Complete atrio-ventricular septal defect (AVSD) is where instead of two valves connecting the two collecting chambers (atria) with the two pumping chambers (ventricles), there is only one common valve connecting all four chambers of the heart. Diagnosis is usually established by echocardiography and ECG (electrocardiogram). This heart condition is treated surgically. The timing of surgery is dependant on the size of the defect (hole) and how well the cardiac valves are working.
Partial atrio-ventricular septal defect (AVSD) is similar to complete AVSD outlined above. From the hemodynamics (bloodflow), this defect is very much the same as an ASD. However, as with the complete AVSD, the standard approach is surgery.
Hypoplastic left heart syndrome (HLHS) is when the left pumping chamber is underdeveloped. Treatment usually involves 3 operations:
- Carried out in the neonatal period
- In the first year of life
- Between the ages of 2 and 5
Recently, some patients have been able to have a combined surgical and interventional approach, avoiding cardiopulmonary bypass (hybrid operation).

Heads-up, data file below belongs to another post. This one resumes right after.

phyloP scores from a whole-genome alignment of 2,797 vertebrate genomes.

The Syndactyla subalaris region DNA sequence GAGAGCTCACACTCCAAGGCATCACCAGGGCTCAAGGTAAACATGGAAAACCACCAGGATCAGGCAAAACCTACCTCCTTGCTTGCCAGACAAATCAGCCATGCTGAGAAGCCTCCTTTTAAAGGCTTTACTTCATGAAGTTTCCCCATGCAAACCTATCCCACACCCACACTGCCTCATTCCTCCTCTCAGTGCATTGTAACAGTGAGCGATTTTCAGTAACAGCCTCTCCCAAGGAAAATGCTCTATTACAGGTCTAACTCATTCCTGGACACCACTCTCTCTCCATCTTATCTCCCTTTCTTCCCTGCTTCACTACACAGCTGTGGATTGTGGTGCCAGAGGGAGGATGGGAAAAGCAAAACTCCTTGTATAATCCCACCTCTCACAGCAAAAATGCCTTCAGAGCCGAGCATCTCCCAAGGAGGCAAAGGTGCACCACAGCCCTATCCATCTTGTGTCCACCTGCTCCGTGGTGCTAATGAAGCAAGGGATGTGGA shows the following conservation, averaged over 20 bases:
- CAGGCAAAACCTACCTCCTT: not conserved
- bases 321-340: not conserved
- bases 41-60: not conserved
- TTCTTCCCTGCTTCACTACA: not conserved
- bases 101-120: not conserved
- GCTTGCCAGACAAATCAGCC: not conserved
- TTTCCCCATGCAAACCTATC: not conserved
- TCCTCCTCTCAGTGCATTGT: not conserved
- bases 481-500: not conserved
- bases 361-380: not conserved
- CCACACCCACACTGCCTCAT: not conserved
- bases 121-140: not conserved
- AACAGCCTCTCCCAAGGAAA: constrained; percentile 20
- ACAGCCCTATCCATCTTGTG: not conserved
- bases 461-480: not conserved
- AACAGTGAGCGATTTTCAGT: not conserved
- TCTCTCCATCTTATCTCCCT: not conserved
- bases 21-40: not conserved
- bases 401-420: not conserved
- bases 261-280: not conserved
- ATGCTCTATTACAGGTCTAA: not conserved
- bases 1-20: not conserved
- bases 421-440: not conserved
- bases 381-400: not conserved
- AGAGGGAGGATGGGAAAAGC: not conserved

Persistent ductus arteriosus (PDA) is an arterial duct between the main blood vessels of the heart is present during pregnancy. This should close during birth. Specialised devices now enable this to be closed in most patients. Pre-term babies still need surgery.
Pulmonary atresia with an intact ventricular septum is when the valve connecting the right pumping chamber of the heart (right ventricle) and the main artery to the lungs (pulmonary artery) does not open. The right ventricle can be underdeveloped. Depending on the size of the right ventricle, it may be possible to open the blockage with a balloon and insert a stent at the arterial duct. If the right ventricle grows well enough, surgery may not be necessary.